We present the influence of the actuator delay δtact between 50 and 950 ms with a step of 50 ms and the different psr between 6 and 12 psi with a step of 2 psi on the patient where peak systolic pressure reduction, lower stroke work, and higher cardiac output are the key indicators for beneficial actuation of the soft robot.

An actuation delay of 650 ms results in maximal peak systolic pressure reductions (141 vs. 147 mmHg), allows for the highest cardiac output (5.34 vs. 5.17 L/min) and the lowest stroke work (10.6 kJ compared to 11.8 kJ) compared to baseline (Figure 5). In this optimal case, the arterial elastance EA (EA = ESP/CO, where ESP is the end systolic pressure) is also reduced compared to baseline. The delay of 650 ms together with 300 ms actuation time mean that the soft robot relaxes shortly after the start of the ventricular contraction. However, the left atrial pressure increases upon actuation (11.5 mmHg compared to 11.2 mmHg). On the contrary, the worst case actuation was found to be at a delay of 0 ms and thus occurring simultaneous to the ventricular contraction creating higher peak systolic pressure (164 vs. 147 mmHg) and stroke work (11.8 vs. 11.1 kJ).

FIGURE 5
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Figure 5. Impact of the soft robot delay on peak systolic pressure (A), cardiac output (B), stroke work (C), arterial elastance (D), coronary flow (E), and mean left atrial pressure (F) (pact = 12 psi). Optimal case for delay at 650 ms (green), baseline for actuator off (Act. Off) (black) and worst case for delay at 0 ms (red).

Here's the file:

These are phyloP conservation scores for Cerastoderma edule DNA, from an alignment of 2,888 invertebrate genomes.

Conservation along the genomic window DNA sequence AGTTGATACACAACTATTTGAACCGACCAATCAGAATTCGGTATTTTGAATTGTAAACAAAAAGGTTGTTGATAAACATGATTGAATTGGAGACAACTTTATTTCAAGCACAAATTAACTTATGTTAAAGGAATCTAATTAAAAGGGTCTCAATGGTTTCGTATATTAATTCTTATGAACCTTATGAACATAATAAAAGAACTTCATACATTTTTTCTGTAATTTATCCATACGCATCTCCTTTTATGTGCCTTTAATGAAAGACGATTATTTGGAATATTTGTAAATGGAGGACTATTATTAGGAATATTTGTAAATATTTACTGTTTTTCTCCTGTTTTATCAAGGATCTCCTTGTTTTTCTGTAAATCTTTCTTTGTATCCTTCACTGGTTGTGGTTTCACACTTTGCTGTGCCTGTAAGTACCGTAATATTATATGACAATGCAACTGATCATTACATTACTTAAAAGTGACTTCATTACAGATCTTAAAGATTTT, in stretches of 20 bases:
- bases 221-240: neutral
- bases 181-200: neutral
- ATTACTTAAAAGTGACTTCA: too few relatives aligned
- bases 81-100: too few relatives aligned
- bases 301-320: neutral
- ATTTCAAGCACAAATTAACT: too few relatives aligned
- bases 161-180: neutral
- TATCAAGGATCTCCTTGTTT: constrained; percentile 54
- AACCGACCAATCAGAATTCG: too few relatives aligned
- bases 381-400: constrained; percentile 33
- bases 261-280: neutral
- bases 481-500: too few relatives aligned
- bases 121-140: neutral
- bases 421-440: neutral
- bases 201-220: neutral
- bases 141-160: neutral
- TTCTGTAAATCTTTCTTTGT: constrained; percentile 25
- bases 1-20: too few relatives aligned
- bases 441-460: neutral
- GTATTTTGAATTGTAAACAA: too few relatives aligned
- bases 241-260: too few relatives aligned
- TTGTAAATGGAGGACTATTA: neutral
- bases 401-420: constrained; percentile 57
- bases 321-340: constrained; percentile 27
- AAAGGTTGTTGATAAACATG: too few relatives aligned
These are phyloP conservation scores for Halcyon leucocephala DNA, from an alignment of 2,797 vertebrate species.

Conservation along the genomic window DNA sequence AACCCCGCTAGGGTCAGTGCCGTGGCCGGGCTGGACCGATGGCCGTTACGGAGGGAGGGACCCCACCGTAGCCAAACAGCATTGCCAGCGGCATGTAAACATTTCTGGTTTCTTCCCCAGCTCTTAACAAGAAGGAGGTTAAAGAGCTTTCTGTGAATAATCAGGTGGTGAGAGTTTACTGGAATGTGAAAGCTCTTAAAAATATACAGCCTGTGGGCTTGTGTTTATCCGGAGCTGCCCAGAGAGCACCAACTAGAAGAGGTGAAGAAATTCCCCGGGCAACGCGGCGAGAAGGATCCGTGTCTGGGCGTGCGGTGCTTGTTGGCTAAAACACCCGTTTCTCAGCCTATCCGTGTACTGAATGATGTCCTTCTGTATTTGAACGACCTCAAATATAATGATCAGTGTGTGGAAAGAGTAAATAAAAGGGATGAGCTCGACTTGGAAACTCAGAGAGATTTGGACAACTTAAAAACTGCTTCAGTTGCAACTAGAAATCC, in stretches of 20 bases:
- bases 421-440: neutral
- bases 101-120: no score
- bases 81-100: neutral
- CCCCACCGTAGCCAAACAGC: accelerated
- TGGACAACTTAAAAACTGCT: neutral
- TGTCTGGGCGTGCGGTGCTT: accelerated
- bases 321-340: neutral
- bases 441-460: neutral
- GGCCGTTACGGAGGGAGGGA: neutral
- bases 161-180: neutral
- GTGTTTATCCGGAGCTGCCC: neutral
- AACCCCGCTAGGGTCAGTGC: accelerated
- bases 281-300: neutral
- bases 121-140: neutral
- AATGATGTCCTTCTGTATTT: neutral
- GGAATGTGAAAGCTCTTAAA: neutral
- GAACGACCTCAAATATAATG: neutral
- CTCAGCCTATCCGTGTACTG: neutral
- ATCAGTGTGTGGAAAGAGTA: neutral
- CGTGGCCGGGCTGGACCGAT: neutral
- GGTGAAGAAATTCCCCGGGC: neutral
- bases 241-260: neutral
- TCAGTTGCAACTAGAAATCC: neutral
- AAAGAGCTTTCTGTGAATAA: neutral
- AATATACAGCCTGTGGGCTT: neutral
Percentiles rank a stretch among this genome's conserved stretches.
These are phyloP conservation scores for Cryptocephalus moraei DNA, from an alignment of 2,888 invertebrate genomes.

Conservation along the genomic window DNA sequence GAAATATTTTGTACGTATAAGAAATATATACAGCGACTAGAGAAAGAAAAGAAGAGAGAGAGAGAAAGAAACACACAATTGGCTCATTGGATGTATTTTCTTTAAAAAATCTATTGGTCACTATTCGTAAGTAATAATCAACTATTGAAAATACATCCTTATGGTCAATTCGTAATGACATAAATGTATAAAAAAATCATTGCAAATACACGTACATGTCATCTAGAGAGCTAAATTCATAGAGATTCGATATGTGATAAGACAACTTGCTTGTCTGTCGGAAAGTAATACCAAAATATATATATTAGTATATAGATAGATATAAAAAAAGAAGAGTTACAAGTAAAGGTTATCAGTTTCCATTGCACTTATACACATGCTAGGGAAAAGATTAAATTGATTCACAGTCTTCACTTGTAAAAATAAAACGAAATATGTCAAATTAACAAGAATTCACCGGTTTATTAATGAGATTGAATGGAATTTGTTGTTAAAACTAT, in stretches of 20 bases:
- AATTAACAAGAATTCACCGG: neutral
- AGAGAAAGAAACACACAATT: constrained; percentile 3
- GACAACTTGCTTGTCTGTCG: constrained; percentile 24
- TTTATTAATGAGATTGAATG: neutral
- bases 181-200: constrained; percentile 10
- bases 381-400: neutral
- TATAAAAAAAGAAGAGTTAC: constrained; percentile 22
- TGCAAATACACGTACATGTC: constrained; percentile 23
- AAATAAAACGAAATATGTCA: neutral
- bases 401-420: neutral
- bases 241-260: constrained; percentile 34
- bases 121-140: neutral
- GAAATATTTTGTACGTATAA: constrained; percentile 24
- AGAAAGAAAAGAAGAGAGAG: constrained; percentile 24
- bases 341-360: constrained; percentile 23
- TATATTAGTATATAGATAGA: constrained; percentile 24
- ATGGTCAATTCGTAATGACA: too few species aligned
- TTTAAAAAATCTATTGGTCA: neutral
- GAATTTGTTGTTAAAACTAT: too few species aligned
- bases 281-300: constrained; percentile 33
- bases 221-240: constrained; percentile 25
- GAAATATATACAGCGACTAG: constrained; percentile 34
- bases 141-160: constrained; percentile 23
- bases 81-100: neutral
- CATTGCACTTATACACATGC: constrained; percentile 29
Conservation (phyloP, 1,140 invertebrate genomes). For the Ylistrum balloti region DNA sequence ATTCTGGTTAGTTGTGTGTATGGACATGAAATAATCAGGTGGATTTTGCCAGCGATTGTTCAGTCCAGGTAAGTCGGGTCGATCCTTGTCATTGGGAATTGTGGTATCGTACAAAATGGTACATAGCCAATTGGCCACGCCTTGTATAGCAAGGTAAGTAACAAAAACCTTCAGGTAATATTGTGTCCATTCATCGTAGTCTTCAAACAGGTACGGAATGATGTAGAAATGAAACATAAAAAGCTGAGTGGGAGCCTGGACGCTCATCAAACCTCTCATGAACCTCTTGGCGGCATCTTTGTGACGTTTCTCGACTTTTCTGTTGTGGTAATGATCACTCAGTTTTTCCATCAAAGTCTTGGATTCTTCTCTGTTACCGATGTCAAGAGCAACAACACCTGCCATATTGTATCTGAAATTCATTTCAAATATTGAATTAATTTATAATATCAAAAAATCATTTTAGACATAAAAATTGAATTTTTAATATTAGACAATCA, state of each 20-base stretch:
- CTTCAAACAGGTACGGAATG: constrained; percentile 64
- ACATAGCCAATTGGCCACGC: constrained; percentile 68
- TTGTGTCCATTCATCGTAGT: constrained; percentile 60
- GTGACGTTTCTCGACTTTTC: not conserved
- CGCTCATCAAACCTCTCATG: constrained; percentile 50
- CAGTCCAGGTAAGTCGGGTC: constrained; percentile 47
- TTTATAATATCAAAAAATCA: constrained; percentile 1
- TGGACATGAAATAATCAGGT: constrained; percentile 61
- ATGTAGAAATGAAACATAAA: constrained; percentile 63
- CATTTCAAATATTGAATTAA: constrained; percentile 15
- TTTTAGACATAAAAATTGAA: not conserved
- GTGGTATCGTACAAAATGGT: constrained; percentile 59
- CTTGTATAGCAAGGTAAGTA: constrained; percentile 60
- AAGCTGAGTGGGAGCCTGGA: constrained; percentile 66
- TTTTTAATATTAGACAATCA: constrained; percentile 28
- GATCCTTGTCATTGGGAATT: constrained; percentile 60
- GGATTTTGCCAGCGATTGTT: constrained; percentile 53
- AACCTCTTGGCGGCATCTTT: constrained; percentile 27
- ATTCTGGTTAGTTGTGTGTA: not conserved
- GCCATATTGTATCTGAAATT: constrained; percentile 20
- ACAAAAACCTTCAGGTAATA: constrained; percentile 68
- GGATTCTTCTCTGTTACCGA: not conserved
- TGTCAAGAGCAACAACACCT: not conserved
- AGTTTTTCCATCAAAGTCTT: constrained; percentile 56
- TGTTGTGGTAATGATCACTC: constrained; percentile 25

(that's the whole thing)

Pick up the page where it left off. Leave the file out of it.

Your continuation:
When comparing the PV loops of the optimal and baseline settings we see that the diastolic filling volume is increased while the end systolic volume is decreased resulting in a larger stroke volume. Moreover, the peak systolic pressure is decreased (Figure 6). A second pressure and flow peak during diastole can be seen in all branches of the aorta in the optimal case (Figure 7). The pressure peak decays slowly over 0.3 s while the flow peak reaches its maximum after 0.1 s before disappearing after 0.2 s. The highest device-induced diastolic pressure increase at pact = 12 psi is seen in the coronary arteries (25 mmHg), followed by the carotid arteries (23 mmHg) and the descending aorta (11 mmHg). While, the overall cardiac output increased, this diastolic support did only lead to a small increase in coronary flow. In the worst case, the pressure and flow created by the soft robot adds up on top of the systolic activity of the heart, further increasing the afterload.